Ben “ProfessorBroman” Bowman wrote an op-ed on how Twitch’s IRL streaming channel will ruin his work/life balance.
I’ve been streaming full time on Twitch as my career for four years. Growing my channel at the start involved a mind-crushing 12-16 hours of streaming every day, seven days a week, all year, for two years. This was the only way I could maintain growth.[/quote]
“Always Be Casting” was a common mantra I learned from one of my streaming mentors ManVsGame before I began broadcasting. It took me three solid years of streaming every day before I chose to take one day off every week to keep my sanity. In truth, I already felt like I was losing control of my channel with only one day off. Sub numbers dropped, follows slowed down and every metric I had been tracking for so long seemed to scream at me every Saturday saying, “Get back online or you’ll throw away all your hard work!”[/quote]
Mobile streaming might not do much to change Twitch immediately, but will it be an expectation of every broadcaster to take their community everywhere in a few months or years? Will they feel the need to go out on a date and make sure it’s on IRL because they know that will get views? Could someone turn their phone on in the middle of a horrible event and suddenly become the top stream on Twitch, while having to “engage” with the audience in order to avoid breaking the rules?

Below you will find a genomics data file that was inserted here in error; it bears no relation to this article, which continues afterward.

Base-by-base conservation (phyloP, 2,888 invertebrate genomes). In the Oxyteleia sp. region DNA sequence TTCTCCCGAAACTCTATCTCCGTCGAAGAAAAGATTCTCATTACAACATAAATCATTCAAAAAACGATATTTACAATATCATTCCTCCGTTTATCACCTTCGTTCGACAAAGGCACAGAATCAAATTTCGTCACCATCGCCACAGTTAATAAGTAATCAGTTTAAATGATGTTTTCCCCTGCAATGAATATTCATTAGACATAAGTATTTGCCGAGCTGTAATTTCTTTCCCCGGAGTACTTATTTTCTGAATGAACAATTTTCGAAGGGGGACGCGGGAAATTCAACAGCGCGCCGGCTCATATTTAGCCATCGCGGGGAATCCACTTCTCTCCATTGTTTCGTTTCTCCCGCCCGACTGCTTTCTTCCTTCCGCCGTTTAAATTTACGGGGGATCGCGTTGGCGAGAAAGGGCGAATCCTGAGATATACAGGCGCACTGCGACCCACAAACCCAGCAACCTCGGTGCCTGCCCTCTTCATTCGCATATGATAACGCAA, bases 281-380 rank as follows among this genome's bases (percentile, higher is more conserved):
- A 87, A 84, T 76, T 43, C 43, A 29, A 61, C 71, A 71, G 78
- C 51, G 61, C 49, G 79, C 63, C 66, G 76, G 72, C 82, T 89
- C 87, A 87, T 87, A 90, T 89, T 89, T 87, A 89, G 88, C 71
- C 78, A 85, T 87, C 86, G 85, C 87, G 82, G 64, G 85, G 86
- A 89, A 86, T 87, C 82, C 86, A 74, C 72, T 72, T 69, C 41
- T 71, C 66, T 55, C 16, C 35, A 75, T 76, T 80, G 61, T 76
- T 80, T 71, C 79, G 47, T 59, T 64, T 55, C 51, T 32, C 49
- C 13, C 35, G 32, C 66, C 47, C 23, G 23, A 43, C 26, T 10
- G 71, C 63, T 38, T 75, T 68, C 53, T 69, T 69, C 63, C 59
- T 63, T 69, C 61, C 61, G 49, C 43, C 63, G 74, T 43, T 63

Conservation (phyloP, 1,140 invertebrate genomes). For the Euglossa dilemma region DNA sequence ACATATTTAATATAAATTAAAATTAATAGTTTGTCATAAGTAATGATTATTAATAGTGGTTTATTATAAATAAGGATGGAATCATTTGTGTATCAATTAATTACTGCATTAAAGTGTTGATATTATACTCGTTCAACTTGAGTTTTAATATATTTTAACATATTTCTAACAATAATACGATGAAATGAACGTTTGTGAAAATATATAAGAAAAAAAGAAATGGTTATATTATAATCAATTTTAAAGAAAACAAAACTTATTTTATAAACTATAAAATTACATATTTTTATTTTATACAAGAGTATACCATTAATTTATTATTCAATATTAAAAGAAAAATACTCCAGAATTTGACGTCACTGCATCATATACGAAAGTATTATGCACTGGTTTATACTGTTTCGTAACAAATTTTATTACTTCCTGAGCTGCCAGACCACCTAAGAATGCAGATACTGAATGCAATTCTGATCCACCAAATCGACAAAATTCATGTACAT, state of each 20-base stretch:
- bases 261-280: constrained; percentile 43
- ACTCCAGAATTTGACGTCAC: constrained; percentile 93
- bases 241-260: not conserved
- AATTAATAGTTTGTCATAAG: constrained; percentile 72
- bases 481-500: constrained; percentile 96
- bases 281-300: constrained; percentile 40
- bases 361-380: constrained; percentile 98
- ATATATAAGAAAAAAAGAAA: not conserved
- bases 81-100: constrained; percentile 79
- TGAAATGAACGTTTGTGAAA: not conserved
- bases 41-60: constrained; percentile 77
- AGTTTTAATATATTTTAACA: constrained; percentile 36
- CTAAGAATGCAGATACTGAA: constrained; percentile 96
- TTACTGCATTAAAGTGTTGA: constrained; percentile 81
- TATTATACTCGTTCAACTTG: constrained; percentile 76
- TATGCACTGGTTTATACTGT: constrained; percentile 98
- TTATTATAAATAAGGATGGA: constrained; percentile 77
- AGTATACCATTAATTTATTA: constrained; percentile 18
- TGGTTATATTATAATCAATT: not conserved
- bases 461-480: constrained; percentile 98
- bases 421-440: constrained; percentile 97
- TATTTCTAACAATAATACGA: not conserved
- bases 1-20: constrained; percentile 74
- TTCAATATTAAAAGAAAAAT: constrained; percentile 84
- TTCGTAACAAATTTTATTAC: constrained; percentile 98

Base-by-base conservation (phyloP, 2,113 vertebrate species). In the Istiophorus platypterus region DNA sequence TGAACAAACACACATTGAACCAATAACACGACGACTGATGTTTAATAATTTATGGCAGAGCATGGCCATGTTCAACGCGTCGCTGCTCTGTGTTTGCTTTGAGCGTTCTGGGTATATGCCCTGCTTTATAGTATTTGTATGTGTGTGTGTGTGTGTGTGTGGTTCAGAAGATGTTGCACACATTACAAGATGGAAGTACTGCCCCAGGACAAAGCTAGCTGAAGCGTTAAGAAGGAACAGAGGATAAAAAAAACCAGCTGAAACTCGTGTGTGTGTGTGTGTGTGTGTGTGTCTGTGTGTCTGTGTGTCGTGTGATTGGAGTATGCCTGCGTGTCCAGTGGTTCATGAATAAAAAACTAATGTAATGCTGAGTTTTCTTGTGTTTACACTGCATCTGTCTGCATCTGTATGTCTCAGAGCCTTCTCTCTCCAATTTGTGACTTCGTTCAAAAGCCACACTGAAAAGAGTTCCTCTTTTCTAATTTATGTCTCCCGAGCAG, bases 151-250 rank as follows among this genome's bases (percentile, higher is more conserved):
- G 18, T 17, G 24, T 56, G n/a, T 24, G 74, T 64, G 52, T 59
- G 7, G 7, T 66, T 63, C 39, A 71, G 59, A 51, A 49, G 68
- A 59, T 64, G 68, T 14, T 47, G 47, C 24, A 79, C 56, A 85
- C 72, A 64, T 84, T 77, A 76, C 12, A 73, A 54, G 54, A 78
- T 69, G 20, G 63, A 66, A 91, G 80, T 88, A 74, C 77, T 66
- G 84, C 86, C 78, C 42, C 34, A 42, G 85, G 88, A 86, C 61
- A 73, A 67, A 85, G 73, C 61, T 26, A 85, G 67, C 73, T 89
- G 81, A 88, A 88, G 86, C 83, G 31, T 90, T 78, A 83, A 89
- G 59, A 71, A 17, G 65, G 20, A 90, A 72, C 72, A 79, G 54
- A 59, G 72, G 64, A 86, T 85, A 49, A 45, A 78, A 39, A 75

Twitch needs to be careful as it manages its brand with this addition. My initial fear is that those rare days off will never appear for the new generation of streamers and we’ll have to learn to speak with our audience as they watch us sleep. “Always Be Casting” is a powerful, effective way to grow an audience, and the only one who can turn the camera off is the person who benefits the most from keeping it on.[/quote]